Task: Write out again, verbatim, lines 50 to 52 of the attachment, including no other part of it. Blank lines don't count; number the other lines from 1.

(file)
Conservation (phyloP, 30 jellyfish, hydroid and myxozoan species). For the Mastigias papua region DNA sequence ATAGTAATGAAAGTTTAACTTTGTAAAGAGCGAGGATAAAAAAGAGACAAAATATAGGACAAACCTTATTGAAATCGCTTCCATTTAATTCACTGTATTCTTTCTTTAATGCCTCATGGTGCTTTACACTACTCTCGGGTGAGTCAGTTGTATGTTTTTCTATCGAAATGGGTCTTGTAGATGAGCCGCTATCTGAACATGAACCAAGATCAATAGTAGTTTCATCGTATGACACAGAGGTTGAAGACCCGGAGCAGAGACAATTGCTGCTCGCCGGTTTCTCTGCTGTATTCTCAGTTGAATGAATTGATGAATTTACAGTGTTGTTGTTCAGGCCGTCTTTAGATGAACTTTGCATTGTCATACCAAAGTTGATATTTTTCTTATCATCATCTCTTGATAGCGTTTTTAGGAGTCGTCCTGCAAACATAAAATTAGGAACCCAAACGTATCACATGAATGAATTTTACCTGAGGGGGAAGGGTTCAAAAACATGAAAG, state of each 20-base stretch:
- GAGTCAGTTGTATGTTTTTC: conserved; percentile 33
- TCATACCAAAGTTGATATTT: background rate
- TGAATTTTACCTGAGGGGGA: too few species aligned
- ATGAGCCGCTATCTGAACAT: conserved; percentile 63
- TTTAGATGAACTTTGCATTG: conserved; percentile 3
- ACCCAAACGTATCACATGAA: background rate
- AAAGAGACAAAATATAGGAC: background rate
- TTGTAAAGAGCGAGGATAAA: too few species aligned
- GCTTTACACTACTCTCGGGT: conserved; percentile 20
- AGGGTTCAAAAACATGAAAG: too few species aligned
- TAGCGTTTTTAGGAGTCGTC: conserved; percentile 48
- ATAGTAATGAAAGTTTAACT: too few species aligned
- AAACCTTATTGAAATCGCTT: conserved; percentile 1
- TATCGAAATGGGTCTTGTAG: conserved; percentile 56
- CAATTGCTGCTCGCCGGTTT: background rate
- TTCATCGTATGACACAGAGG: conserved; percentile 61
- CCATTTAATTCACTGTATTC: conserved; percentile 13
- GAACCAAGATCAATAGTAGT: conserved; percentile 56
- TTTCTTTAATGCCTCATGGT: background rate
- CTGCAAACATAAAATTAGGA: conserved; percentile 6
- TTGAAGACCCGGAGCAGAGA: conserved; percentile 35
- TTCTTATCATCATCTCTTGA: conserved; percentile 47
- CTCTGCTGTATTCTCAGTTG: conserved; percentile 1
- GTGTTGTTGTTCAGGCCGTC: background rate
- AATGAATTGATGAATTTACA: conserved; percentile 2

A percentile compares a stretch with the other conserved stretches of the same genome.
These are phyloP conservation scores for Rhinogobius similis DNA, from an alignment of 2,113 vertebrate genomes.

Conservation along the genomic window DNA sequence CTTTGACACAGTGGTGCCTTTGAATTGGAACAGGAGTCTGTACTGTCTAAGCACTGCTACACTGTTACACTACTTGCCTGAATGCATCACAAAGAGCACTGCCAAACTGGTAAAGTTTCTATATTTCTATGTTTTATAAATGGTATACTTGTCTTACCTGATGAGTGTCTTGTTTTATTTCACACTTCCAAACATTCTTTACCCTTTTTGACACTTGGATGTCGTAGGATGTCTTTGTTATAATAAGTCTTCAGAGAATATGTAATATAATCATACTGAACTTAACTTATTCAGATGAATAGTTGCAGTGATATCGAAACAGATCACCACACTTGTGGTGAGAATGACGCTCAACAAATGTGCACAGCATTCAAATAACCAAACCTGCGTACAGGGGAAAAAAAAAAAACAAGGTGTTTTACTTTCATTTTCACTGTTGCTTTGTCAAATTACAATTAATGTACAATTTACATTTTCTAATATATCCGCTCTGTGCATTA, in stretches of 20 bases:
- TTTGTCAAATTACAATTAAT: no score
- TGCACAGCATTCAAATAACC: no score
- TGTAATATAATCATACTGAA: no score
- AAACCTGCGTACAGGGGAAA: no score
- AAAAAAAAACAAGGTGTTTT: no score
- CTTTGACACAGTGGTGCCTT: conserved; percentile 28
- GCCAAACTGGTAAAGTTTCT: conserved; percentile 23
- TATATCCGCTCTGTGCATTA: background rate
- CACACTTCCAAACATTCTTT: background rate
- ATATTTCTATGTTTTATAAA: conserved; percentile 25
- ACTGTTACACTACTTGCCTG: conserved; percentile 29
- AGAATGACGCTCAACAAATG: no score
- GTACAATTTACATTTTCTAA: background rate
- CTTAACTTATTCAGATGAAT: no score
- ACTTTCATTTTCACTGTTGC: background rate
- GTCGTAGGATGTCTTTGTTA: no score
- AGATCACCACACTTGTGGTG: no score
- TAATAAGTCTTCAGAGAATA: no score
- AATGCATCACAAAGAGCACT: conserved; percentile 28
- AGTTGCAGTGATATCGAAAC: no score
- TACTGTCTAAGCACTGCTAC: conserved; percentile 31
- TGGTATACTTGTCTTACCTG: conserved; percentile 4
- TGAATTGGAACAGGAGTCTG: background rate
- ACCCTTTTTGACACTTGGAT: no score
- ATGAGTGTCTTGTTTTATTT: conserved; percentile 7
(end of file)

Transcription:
- TACTGTCTAAGCACTGCTAC: conserved; percentile 31
- TGGTATACTTGTCTTACCTG: conserved; percentile 4
- TGAATTGGAACAGGAGTCTG: background rate